3In this paper, examples and judgments from Standard Basque have been considered, particularly from the Standard Basque used by southern speakers.

4It is worth noting that in previous stages of the language, as in the 15th and the 16th centuries, the configuration involving the bare participle used to have resultative value (Mounole 2011). Nowadays, it is used as a perfect or as a perfective (1).

5It is worth noting that -a is homophonous with the Basque article -a, which can have either definite, existential or generic intepretation depending on the context and the type of NP which it attaches to (Artiagoitia 2002; Etxeberria 2005). Departing from Ortiz de Urbina & Uribe-Etxebarria (1991), in the present analysis, -a in participles is considered to stand for a distinct syntactic head (not D, but Pred) as it occurs in predicates and not in arguments, and lacks the quantificational features of the determiner version of -a. Nevertheless, it must be borne in mind that both -a-s –the determiner and the predicative head– share the feature that number marking or agreement can only occur if -a has been attached (in arguments, txakurr-a-k [dog-DET-PL] ‘(the) dogs’ but *txakurr-k [dog-PL]; and in predicates, either in adjectival participles apur-tu-a-k [break-PTCP-PRED-PL] ‘broken (pl)’ but *apur-tu-k [break-PTCP-PRED-PL] or in root-derived adjectives, gorri-a-k [red-PRED-PL] ‘red (pl)’ but *gorri-k [red-PRED-PL].

6I want to thank an anonymous reviewer for suggesting this test in order to differentiate verbal and adjectival participles. Nevertheless, the behavior of different types of participles in this test is an aspect that needs to be studied further, given that resultant state adjectival participles and experiential adjectival participles seem to accept better (although not completely) to be fronted in wh-questions.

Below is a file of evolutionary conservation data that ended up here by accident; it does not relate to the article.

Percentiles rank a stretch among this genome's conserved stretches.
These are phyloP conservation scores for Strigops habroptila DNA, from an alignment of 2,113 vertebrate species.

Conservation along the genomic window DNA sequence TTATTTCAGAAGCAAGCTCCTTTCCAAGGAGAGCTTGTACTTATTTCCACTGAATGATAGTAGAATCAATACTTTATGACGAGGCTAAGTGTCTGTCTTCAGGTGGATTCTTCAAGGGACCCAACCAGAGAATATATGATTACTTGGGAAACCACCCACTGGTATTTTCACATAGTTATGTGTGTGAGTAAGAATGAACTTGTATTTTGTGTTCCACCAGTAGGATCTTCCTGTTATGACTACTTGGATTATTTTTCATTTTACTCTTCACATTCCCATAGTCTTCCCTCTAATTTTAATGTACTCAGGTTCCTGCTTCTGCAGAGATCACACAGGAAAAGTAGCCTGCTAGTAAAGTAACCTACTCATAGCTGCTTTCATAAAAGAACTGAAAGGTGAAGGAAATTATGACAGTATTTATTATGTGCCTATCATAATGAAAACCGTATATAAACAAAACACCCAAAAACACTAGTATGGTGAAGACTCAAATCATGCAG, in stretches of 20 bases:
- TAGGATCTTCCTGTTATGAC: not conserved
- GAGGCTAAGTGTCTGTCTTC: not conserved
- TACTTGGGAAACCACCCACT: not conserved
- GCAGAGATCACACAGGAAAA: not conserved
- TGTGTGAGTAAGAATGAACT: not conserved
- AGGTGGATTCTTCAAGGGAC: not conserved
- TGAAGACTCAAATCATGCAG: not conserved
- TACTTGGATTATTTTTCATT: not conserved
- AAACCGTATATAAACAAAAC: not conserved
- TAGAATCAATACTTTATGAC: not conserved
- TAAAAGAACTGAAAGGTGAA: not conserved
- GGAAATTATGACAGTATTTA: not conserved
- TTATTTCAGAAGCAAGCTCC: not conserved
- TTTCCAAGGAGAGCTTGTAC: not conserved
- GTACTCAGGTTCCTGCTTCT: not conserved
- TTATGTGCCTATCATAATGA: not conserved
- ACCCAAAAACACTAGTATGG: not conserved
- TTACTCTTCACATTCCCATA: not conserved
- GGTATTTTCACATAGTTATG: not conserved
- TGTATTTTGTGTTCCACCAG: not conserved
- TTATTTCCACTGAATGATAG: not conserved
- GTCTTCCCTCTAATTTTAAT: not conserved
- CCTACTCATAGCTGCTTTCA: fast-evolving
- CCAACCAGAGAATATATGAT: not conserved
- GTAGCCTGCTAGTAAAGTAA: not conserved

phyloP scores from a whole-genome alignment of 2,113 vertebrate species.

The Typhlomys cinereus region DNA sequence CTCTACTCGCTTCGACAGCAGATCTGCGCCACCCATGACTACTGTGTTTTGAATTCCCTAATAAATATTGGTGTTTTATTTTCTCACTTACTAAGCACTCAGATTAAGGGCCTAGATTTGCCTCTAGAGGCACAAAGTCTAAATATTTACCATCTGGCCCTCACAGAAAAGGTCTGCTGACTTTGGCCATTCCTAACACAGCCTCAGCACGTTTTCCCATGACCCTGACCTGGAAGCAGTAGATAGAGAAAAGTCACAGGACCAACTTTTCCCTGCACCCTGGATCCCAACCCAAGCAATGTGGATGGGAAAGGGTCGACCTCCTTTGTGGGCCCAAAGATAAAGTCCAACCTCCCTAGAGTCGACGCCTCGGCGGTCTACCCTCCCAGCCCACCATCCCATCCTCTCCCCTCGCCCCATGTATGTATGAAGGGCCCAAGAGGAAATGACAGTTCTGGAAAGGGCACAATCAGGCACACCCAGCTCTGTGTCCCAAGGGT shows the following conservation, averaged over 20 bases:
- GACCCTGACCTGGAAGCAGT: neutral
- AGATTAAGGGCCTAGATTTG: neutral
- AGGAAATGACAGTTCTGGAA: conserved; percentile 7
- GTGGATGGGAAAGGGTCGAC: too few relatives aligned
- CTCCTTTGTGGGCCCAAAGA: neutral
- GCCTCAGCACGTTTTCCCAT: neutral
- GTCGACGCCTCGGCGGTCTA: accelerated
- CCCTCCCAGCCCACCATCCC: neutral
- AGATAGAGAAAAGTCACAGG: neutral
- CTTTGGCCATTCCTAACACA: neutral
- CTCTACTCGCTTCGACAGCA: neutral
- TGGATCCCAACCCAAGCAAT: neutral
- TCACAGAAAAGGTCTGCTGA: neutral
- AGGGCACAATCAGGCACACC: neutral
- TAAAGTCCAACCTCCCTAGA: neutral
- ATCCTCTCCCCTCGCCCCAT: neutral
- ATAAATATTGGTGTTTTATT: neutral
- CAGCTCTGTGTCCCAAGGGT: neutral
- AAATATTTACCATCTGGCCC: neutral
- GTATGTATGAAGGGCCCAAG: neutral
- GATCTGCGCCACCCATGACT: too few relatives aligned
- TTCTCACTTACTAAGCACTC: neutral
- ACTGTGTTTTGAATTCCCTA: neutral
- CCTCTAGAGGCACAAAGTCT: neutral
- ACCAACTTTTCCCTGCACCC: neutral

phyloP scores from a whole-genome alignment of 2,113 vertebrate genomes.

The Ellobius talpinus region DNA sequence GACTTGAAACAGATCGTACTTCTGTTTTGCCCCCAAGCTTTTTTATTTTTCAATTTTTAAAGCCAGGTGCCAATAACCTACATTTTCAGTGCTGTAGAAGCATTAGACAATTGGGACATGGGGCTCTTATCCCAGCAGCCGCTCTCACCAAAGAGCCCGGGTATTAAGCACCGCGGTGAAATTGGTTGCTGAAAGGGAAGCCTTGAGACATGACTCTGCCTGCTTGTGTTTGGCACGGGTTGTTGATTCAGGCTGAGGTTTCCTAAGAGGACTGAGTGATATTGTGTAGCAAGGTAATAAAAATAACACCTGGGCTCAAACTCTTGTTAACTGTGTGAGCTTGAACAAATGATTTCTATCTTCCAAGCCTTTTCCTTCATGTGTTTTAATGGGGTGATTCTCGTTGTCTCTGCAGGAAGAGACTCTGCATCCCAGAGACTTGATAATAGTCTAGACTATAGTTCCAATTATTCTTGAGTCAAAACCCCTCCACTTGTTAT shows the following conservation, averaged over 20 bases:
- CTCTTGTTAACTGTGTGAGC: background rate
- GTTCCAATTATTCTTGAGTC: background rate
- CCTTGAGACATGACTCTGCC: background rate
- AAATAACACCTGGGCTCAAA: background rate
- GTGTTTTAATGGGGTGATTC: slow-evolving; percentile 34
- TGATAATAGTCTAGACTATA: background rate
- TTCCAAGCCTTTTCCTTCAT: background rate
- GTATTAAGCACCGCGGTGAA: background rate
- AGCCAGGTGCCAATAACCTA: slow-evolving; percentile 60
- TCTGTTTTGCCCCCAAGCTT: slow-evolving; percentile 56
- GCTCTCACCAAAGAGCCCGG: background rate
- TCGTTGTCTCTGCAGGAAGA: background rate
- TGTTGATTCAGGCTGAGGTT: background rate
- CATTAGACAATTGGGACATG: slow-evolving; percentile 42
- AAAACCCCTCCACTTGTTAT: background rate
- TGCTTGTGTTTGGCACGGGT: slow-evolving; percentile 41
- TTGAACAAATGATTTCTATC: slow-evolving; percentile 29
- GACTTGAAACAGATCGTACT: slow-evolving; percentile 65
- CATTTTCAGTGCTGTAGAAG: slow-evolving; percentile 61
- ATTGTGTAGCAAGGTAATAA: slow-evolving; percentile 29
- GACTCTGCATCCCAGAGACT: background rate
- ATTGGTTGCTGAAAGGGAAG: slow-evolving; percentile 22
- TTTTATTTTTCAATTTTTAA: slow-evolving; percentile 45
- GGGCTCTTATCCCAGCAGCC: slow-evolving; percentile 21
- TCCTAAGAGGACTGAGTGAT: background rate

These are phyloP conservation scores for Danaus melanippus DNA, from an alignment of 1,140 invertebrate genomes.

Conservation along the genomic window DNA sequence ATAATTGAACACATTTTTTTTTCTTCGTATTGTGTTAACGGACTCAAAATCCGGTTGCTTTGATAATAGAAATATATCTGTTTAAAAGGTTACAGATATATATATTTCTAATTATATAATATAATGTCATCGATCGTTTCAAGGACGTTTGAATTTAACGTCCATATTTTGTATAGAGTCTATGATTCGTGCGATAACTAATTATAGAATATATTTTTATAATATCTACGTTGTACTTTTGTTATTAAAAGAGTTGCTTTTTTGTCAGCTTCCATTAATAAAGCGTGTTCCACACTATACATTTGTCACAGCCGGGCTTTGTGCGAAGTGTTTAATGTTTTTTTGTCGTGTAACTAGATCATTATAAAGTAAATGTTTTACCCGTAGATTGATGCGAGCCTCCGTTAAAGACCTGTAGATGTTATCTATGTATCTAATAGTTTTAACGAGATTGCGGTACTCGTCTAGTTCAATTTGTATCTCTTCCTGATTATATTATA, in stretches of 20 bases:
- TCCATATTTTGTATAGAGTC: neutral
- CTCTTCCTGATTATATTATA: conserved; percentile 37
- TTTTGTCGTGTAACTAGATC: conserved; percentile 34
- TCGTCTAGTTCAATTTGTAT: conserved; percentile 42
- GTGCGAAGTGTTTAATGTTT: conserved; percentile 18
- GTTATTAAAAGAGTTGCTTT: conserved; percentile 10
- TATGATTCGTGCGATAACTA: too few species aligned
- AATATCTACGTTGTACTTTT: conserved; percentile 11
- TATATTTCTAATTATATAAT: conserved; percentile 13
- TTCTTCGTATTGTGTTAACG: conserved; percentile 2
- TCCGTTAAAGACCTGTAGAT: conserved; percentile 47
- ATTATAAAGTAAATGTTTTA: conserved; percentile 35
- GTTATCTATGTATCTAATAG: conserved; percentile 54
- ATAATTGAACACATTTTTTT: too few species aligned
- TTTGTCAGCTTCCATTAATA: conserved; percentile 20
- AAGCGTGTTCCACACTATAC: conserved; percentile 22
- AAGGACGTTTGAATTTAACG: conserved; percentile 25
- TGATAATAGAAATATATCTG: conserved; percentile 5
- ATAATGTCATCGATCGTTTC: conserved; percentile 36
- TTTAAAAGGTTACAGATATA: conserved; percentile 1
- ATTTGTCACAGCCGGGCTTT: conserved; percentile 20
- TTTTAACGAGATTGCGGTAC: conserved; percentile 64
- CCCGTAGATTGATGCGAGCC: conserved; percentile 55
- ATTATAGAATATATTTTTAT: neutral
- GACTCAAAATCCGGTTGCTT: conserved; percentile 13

1. (i)
    1. a.
    1.     Noiz
    2.     when
    1. dago
    2. LOC.be.3sgABS
    1. egin-a
    2. do.PTCP-PRED
    1. pastel
    2. cake
    1. hau?
    2. this.ABS
    1.     Resultant state -a ending participle
    1.  
    1. b.
    1. ??Noiz
    2.     when
    1. egin-a
    2. do.PTCP-PRED
    1. dago
    2. LOC.be.3sgABS
    1. pastel
    2. cake
    1. hau?
    2. this.ABS
    1.     ‘When has this cake been done?’
    1. (ii)
    1. a.
    1.     Nor
    2.     who.ABS
    1. dago
    2. LOC.be.3sgABS
    1. pelikula
    2. film
    1. asko
    2. a.lot.ABS
    1. ikus-i-a?
    2. see-PTCP-PRED
    1.     Experiential -a ending participle
    1.  
    1. b.
    1. ??Nor
    2.     who.ABS
    1. ikus-i-a
    2. see-PTCP-PRED
    1. dago
    2. LOC.be.3sgABS
    1. pelikula
    2. film
    1. asko?
    2. a.lot.ABS
    1.     ‘Who has seen many films?’ (lit. who is seen many films?)

In any case, the bare participles egin ‘done’ and ikusi ‘seen’ in similar wh-questions cannot be left behind (iiia) (iva), so that there is still a clear contrast between the -a ending participles in (i) and (ii) and the bare participles in (iii) and (iv).

    1. (iii)
    1. a.
    1. *Noiz
    2.   when
    1. da
    2. be.3sgABS
    1. egin
    2. do.PTCP
    1. pastel
    2. cake
    1. hau?
    2. this.ABS
    1. Perfect (of result)
    2.  
    1.  
    1. b.
    1.   Noiz
    2.   when
    1. egin
    2. do.PTCP